Who were the defenders of the social order circa 1960? Let’s look at one particular art form: movies and television. Since the 1960s, these have become agents of moral anarchy, but it wasn’t always so. Writers and directors have always pushed the boundary Left, but before the sixties, their aggression was severely constrained. Everyone knows the sob story: once upon a time, there were these awful people called “censors” who wouldn’t give writers their freedom. Back then, they had to make crap like Casablanca and It’s a Wonderful Life, whereas now that the censors are gone, artists are free to produce masterpieces like Showgirls and Kill Bill. Yes, people actually believe this. Who were these censors, though? They didn’t work for the government; they worked for the studios. Who, then, pressured the studios to censor their own writers and directors? For pressure it was; an organized social movement had promised to make it financially (and perhaps eventually legally) ruinous for them to promote immorality or to produce nudity, blasphemy, or the like.
The strongest and most visible pro-censorship lobby was the Legion of Decency. Nowadays, most people don’t know much about the Legion—just that it was an awful assault on our freedom and something Catholics should be deeply ashamed of. In fact, it was one of the most libertarian and democratic activities in American history. In essence, a large group of people took a solemn and public oath not to watch filth:
I wish to join the Legion of Decency, which condemns vile and unwholesome moving pictures. I unite with all who protest against them as a grave menace to youth, to home life, to country and to religion. I condemn absolutely those salacious motion pictures which, with other degrading agencies, are corrupting public morals and promoting a sex mania in our land. … Considering these evils, I hereby promise to remain away from all motion pictures except those which do not offend decency and Christian morality.
This group, together with those of similar opinion, was big enough to convince the studios that it was not in their interests to dump sewage into the culture. The consumer had spoken, and for once he spoke the moral truth. Everyone should be proud of this moment in cultural history.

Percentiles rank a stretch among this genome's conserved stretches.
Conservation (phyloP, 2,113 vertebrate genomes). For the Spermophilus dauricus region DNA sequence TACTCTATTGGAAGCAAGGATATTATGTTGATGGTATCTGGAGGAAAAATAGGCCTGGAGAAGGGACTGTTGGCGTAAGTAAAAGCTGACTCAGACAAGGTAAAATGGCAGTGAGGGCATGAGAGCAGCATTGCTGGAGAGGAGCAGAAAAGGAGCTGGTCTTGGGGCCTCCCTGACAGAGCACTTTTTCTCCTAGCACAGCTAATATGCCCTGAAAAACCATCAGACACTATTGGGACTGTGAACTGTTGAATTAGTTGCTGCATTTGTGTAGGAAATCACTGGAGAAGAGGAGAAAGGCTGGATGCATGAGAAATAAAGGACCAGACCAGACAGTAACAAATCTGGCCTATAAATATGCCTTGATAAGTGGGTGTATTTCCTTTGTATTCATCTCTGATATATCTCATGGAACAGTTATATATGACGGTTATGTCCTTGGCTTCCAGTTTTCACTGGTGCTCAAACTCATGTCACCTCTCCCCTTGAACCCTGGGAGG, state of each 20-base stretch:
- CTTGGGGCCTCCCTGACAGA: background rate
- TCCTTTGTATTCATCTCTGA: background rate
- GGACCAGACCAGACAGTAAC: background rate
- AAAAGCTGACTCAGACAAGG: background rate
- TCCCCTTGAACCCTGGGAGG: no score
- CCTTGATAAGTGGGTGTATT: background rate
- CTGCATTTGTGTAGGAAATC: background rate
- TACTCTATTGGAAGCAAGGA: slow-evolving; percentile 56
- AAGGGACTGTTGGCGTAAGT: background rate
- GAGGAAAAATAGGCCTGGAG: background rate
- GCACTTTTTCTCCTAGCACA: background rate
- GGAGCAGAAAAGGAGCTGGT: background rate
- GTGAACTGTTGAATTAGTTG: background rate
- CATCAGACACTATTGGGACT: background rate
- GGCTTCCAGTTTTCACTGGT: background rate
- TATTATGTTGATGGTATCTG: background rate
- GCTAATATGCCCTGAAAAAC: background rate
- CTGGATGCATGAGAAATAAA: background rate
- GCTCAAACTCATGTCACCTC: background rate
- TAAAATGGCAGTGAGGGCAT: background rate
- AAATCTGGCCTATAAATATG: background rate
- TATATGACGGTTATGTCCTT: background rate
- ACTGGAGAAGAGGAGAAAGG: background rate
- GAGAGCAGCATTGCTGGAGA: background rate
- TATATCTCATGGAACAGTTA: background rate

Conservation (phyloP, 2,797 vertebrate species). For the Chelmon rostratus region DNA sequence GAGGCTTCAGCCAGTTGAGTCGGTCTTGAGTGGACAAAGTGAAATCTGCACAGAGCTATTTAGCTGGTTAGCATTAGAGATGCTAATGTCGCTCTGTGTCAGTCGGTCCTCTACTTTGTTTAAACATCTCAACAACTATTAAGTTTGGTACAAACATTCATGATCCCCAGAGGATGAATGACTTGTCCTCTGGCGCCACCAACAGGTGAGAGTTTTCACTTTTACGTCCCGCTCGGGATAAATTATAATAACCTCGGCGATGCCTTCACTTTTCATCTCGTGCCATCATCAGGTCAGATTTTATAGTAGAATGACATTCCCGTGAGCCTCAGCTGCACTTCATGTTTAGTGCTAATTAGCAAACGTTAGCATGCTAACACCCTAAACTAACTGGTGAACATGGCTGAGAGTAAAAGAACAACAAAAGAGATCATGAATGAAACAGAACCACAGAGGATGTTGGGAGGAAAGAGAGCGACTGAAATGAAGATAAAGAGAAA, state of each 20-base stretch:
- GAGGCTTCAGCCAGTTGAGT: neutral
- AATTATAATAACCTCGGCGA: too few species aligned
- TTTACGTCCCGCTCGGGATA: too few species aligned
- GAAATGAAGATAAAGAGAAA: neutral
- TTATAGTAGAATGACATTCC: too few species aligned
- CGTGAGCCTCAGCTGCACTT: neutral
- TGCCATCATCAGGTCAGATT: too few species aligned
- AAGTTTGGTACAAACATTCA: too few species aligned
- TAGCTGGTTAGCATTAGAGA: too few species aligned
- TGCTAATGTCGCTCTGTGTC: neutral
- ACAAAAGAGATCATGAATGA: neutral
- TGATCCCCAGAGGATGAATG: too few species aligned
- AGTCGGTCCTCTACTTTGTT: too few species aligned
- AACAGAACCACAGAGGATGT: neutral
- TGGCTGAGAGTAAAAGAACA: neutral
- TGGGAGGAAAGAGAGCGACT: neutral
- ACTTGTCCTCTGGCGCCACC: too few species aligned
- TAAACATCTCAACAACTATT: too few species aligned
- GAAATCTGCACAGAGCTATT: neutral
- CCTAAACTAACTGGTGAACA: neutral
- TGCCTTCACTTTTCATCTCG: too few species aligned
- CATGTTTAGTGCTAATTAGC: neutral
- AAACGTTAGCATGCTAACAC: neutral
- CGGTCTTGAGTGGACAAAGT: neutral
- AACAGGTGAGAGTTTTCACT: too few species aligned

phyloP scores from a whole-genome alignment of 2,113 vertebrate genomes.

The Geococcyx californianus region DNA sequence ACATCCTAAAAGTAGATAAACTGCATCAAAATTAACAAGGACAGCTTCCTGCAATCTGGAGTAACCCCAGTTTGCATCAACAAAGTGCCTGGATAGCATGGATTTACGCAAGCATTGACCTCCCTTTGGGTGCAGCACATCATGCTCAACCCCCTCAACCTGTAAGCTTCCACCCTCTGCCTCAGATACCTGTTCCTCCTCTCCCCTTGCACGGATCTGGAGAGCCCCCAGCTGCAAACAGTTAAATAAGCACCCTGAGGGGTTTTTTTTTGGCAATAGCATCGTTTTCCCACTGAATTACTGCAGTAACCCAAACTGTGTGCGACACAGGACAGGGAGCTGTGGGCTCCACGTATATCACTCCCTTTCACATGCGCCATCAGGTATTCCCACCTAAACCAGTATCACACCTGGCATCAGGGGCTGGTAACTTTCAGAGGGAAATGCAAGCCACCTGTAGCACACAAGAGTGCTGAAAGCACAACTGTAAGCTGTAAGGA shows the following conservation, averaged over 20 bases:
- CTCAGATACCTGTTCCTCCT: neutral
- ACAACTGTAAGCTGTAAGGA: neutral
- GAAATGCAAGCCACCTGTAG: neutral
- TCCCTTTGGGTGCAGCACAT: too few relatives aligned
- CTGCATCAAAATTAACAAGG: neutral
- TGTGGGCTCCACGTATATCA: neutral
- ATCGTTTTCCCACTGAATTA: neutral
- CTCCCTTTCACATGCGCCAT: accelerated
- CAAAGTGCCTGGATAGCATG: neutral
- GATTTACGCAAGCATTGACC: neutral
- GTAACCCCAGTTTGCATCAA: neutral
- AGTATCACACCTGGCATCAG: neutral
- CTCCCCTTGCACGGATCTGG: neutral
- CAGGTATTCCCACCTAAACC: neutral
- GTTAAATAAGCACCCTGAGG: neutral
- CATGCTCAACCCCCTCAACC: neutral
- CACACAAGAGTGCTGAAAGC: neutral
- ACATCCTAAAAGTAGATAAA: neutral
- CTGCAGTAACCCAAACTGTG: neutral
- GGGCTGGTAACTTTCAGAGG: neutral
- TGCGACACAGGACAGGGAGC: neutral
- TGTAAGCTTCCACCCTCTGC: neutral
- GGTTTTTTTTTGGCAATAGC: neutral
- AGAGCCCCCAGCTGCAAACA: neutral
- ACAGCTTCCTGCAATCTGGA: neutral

Who was the organizing force behind the Legion? Academia, artists, and the media naturally hated it. Since America was at this time a Protestant country, a good guess would be the mainline Protestant churches. At one time this would have been a good guess, since historically the Protestants have done a good job of holding the moral line. The 1950s American mainline, though, was not manned by the likes of John Calvin, Archbishop Laud, or Jonathan Edwards. They were too interested in “social justice” (i.e. cowtowing to the communists) and debunking the Gospels to worry about philistine things like the state of the culture. They left that dirty work to the Catholics.
In fact, the Legion of Decency was founded in 1933 as the Catholic Legion of Decency by Archbishop John McNicholas of Cincinnati. It was renamed a year later to attract a smattering of Protestants and Jews. In response to largely Catholic pressure, the studios adopted in 1934 the Production (“Hayes”) Code, which had actually been drafted back in 1930 by Father Daniel Lord, S.J. The Production Code was, by modern standards, quite strict, and the Legion’s standards were even more so. For three decades, every movie had to follow the Hayes Code, and there was strong pressure to appease the Legion. Even when a movie failed to meet the Legion’s standards of decency, the attempts to accommodate it led to the movie being far more “decent” than it otherwise would have been.
When we turn from movies to the more general culture, what do we find? (See next time.)
Filed under: How we got to this point